Biographical Note

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The following is a 160-word biographical note to be copied and pasted as needed. If you require a note of a different length, then please contact me and I will furnish one to meet your specifications:

Scott Thomson is an improvising trombonist and composer based in Montreal. He works extensively with singer and dance artist, Susanna Hood, and writes songs for her based on published authors’ texts to be played in many contexts, from duo to octet and sometimes including her choreography. Monicker (with Arthur Bull and Roger Turner), for example, exemplifies Scott’s commitment to open improvisation. He co-founded the Association of Improvising Musicians Toronto (AIMToronto) in 2004 and served as a director until 2009, and co-directed the AIMToronto Orchestra, formed for a project with Anthony Braxton in 2007. In 2016, he convened the Montreal-Toronto Art Orchestra to play Roscoe Mitchell’s music. He founded Somewhere There, a Toronto creative music venue that hosted 850 concerts during his tenure, 2007-10. Scott has composed a series of site-specific works, ‘cartographic compositions’ for mobile musicians and audiences in unconventional performance contexts including, notably, the National Gallery of Canada and the Art Gallery of Ontario. Scott programs the Guelph Jazz Festival.

Selected Media Quotations:

“Scott Thomson’s trombone at moments practically lifted me out of my body.”

–Carl Wilson, zoilus.com

The Muted Note is a striking accomplishment—an almost naked work, in which unaccompanied trombone and voice are frequent. One does not hear these episodes as the work of individuals but as part of a complex ensemble of poet, composer, and interpreters. The Muted Note ultimately resonates like [P.K.] Page’s galvanized language itself.”

–Stuart Broomer, review of The Muted Note: Songs Based on Poems by P.K. Page in Musicworks

“What stands out most in these performances by appointment is Thomson’s sense of calm construction, every shift an organic evolution, akin to the solo work of Conrad Bauer.”

–Stuart Broomer, review of Heures indues: Trombone Solos in Point of Departure

“Thomson’s trombone blasts are nothing short of spectacular.”

–Tom Sekowski, Wholenote Magazine

“You made the trombone sound like an entire nightclub, like a crackhouse at 4am!”

–Rob Clutton in person after a show

The result [of Songs & Dances from The Muted Note] is remarkable, sacrificing some intimacy but gaining greater resilience and highlighting the strength of Thomson’s melodies, like the vibrant Picking Daffodils. […] Thomson has achieved a fine balance in the writing, creating arrangements that frame and expand P.K. Page’s luminous language without drowning it out, sometimes employing understated dissonance to suggest ambiguity.”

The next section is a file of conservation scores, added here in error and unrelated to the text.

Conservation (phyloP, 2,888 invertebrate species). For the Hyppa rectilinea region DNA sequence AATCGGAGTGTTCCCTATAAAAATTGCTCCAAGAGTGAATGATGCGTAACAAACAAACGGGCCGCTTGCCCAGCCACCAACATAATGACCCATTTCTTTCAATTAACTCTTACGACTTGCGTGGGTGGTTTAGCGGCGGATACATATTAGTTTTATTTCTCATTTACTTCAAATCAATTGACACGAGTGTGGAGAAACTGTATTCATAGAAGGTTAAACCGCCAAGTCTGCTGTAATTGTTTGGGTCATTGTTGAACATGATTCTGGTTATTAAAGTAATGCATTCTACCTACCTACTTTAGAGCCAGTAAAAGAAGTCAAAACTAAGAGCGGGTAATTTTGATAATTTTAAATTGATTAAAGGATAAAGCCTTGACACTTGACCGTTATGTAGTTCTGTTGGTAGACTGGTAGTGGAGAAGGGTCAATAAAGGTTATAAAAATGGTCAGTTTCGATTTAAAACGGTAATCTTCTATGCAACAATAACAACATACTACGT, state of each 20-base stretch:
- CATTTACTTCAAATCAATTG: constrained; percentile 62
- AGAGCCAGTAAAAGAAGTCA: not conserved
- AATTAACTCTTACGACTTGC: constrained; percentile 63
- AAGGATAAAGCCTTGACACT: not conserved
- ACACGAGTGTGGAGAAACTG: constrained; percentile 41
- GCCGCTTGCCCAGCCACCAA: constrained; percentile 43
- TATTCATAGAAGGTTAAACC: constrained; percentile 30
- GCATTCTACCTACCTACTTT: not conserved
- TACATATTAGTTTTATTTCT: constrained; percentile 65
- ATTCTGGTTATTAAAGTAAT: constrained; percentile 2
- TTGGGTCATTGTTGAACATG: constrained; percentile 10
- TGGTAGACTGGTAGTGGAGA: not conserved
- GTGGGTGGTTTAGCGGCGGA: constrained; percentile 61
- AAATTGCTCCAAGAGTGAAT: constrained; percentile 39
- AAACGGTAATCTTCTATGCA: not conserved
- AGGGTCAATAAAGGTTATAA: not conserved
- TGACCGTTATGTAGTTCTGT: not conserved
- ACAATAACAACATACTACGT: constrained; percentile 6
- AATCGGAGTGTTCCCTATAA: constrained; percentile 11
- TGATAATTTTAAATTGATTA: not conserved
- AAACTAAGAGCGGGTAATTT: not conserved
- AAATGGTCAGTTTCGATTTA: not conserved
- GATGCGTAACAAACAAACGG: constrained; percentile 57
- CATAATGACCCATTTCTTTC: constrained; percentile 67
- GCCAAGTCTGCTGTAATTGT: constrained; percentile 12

–Stuart Broomer, review of The Disguises recording in Wholenote Magazine.

“Somewhere There is […] a truly special place, a national treasure, […] the place where true art ferments.”

–Richard Marsella, Wholenote Magazine

“Somewhere There is just the kind of place where great music scenes are incubated.”

–Evan Parker, following his February 2009 AIMToronto Interface Series at Somewhere There

“Thomson keeps to small, tactile gestures but somehow contrives to give bebop momentum even to moments of drifting near-stasis. The calm surface of his playing is ruffled by countless small shivers of delight and contrariness, while the solo piece ‘Lead’ shows how much mileage he can get out of quivery pirouettes and split tones. He even throws in some curt bouncing-ball melodies right out of J.J. Johnson. This is first-rate music that hardly deserves the tag ‘abstract’; it contains more melodic invention than a score of mainstream jazz records.”

Nate Dorward, Plumb review, Paris Transatlantic Magazine

“Remarkably serious entertainment.”

Phillip Clark, Plumb review, The Wire

“…a folksy sort of virtuosity – amiable, agreeably unpretentious and without the patented sheen of the conservatory.”

Mark Miller, Plumb liner notes

“Scott Thomson, trombonist extraordinaire, plays with Roswell Rudd raucousness but his tone can get eerily whispery.”

–Glen Hall, Exclaim Magazine

“You blow into this end of the trombone and the sound that comes out the other end disrupts the cosmos.”

–Roswell Rudd, White Anglo-Saxon Pythagorean non-pareil (apropos the trombone in general, not ST in particular!)